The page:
Defending the family Kremlin-style

Anti-LGBT activism in Lithuania

The war in Ukraine gave Lithuanian anti-gender movements a pretext to postpone debates on civil rights issues, deemed all too divisive in times of geopolitical turmoil. Behind the rhetoric of internal unity, however, is a faithful reproduction of the Kremlin’s crusade against ‘gay propaganda’ and the ‘rotten West’.

No later than two days after the start of the war, a non-governmental organization with the Orwellian name ‘Free Society Institute’ sent a public letter to the Lithuanian parliament urging it to postpone the hearing of the gender-neutral Partnership Law. This bill has been high on the agenda of the anti-gender movement in Lithuania, together with a number of other ‘controversial’ issues, such as the ratification of the so-called Istanbul Convention (the Council of Europe Convention on preventing and combating violence against women and domestic violence) and the decriminalization of the possession of small amounts of drugs. 

Exploiting the terror currently gripping Lithuanian society, these individuals and groups decided to act swiftly in order to erase these human rights issues from the political agenda for an unforeseeable period of time.

The irony, or, rather, the predictable tendency of these developments is that the position of these anti-gender activists repeats verbatim the ‘traditional values’ ideology promoted by the Kremlin.

The Free Society Institute’s letter requested the Lithuanian Parliament to refrain from discussing issues that might ‘divide Lithuanian citizens’ and threaten the stability of the ‘traditional family’ and the very basis of society. In a matter of a few days, their arguments were echoed by the member of parliament Agnė Širinskienė, a theologian and a lawyer, and a known advocate of conservative causes. She insisted that due to the ‘geopolitical tensions’ in Europe, the ‘divisive’ questions should be erased from the agenda, and even registered a motion to prevent the bill from being debated in the parliamentary spring session. In the meantime, the MPs were flooded with threatening emails and text messages by defenders of the traditional family urging them not to discuss the Partnership Law.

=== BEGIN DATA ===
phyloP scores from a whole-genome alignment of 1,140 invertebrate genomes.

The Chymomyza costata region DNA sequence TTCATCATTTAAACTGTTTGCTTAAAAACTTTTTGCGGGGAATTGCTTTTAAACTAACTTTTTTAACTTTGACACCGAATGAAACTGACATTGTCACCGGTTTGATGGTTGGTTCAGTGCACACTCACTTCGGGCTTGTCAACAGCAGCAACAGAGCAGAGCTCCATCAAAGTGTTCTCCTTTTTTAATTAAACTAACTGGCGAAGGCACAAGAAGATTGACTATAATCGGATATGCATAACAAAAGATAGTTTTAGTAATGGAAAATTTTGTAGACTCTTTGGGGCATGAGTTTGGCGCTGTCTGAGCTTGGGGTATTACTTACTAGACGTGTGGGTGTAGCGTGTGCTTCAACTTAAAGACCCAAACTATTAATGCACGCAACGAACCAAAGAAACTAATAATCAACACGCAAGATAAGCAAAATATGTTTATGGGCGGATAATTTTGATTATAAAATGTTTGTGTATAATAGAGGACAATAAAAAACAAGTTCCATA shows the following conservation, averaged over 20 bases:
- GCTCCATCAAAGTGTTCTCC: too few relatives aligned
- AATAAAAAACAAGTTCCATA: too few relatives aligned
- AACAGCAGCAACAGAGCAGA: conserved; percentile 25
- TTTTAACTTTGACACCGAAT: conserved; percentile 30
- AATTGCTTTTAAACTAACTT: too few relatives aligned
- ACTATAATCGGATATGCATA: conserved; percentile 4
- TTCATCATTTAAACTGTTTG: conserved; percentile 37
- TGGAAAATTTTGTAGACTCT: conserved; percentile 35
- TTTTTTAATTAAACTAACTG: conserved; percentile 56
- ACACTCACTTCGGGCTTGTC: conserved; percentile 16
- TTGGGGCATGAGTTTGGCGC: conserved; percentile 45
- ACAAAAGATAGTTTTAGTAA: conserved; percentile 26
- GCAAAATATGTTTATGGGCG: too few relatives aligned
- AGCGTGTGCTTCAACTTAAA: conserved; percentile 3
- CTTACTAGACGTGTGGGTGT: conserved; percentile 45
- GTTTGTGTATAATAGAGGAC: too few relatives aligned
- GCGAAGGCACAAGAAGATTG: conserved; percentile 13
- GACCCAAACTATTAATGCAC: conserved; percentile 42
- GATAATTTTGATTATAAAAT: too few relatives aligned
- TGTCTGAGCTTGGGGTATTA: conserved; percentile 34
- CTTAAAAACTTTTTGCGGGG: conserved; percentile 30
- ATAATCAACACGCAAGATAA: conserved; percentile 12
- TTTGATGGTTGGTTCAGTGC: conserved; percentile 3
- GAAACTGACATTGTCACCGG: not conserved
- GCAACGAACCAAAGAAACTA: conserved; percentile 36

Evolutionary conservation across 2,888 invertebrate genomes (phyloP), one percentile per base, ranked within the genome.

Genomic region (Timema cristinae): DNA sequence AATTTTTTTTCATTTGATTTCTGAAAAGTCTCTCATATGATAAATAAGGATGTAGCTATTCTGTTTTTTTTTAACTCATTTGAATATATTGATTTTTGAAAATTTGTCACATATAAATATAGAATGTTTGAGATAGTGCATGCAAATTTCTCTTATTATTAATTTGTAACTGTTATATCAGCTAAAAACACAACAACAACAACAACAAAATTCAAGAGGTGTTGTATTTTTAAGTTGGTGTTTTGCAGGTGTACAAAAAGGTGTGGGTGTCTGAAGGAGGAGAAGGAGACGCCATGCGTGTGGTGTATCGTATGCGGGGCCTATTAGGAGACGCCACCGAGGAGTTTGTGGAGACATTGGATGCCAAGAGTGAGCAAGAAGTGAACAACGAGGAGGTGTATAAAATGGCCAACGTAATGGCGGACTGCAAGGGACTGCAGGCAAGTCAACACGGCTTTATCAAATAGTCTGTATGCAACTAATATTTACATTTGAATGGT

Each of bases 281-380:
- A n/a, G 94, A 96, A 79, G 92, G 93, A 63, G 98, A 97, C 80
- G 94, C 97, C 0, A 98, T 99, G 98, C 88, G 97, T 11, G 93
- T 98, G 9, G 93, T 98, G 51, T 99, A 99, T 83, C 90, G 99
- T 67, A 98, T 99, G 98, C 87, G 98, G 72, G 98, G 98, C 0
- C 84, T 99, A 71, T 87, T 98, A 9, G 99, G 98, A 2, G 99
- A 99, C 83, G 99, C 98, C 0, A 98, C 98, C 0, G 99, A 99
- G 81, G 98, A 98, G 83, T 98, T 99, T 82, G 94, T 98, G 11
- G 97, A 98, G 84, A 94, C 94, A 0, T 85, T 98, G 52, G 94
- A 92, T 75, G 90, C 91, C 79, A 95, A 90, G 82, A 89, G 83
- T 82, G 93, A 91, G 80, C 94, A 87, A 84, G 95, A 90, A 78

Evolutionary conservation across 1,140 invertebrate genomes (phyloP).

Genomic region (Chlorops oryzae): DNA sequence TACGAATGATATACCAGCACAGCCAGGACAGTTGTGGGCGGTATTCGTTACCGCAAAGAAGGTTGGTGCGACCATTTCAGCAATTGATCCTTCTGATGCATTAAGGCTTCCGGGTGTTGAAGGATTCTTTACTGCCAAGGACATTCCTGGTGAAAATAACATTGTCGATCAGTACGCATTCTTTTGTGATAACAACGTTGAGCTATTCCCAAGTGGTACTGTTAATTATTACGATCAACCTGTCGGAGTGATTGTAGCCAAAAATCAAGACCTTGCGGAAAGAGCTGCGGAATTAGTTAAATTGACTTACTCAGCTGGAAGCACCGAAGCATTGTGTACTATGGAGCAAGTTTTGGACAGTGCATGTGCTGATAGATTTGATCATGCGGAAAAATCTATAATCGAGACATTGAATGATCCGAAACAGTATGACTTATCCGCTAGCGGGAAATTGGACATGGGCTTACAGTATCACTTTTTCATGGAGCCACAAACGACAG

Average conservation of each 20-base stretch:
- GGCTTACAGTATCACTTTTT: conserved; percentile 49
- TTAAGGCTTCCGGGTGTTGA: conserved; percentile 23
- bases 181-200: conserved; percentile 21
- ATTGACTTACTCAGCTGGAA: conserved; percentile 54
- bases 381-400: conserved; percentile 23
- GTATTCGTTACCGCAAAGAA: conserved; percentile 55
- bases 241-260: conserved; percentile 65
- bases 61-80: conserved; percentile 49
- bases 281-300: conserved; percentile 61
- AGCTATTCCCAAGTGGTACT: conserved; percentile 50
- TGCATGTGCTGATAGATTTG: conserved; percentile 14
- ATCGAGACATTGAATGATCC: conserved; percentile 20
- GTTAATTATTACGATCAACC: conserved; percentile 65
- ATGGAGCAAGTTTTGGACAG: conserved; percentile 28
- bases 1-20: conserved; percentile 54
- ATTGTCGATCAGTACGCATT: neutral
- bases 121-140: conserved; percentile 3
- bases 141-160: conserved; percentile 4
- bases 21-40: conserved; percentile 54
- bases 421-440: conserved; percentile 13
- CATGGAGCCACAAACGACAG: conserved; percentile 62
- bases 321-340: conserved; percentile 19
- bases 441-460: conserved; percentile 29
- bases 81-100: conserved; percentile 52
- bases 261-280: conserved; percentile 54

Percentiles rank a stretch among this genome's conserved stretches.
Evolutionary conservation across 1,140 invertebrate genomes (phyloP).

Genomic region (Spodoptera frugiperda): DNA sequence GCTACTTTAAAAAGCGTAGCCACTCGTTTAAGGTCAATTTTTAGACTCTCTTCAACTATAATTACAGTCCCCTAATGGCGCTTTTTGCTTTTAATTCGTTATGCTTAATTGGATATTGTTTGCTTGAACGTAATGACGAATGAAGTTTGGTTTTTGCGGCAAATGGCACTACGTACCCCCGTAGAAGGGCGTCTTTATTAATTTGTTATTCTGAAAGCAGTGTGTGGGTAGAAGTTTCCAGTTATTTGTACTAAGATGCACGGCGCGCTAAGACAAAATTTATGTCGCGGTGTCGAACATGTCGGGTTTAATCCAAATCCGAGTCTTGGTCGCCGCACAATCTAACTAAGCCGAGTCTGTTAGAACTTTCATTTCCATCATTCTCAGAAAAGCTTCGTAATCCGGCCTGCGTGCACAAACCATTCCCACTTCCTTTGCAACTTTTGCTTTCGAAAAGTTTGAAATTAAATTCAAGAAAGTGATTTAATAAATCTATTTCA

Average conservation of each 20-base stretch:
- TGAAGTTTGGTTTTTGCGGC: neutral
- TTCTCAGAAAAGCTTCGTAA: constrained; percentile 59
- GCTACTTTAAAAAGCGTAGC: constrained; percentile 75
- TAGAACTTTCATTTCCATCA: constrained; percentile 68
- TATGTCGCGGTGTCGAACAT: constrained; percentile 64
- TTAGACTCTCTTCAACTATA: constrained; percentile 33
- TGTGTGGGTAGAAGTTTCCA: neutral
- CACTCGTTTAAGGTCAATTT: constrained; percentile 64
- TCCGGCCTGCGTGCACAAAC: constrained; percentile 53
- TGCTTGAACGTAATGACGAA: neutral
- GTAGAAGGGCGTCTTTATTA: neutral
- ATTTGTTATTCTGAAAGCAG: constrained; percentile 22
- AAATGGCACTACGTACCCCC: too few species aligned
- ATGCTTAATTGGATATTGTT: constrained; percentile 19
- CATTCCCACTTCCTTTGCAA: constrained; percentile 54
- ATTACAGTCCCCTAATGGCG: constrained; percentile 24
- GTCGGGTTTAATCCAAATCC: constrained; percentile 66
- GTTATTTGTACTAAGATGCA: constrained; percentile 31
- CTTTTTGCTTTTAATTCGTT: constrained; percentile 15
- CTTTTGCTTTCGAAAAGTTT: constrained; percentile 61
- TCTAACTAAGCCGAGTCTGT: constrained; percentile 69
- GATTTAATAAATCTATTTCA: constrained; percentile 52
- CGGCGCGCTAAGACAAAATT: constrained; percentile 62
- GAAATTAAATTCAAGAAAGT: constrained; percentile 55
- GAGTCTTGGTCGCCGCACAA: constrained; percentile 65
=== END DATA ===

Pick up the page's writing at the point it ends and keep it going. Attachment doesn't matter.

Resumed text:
Familiar narratives

These episodes from Lithuania will be familiar to anyone dealing with anti-gender lobbying anywhere else in Europe or beyond. For some decades now, ultra-conservative movements around the world have been gathering around what they see as the defence of ‘traditional values’ and the ‘natural family’. In reality, their agenda is purely oppositional – it is opposed to LGBTQ rights, the right to safe and legal abortion, gender equality initiatives, sex education, and other progressive human rights issues. 

At the forefront of these traditionalist forces, as the self-declared main defender of the traditional family and the last bastion of Christian values in Europe, we find Russia.

While in Western European countries the anti-gender movement is opposed to the liberal state, which enforces regulations promoting gender equality and protecting LGBTQ rights, in the case of Russia the anti-gender ideology is state-sanctioned and officially approved1.

Since Putin’s return to power in 2012, resistance to the so-called ‘gender ideology’ and the ‘liberal dictatorship’ of the West has become Russia’s civilizational mission. The global ultra-right-wing movement has long seen Russia as the ‘saviour of the Christian world’, representing traditional values and the ‘natural’ family2. The Russian state has implemented homophobic laws, it persecutes sexual dissidents inside the country, and promotes anti-LGBT propaganda abroad. 

Family (1907) by Russian painter Sergey Ivanov, via Wikimedia Commons.

The fact that the Free Society Institute reiterated Russian propaganda clichés at the very moment Putin had just started a full-scale invasion of Ukraine should not come as a surprise. In 2019, supported by Lithuanian tax-payers’ money, this organization participated in the World Family Congress in Italy. The congress was attended by the Russian delegates, some of them with clear connections to the Kremlin and Russian oligarchs, as Lithuanian journalists have revealed.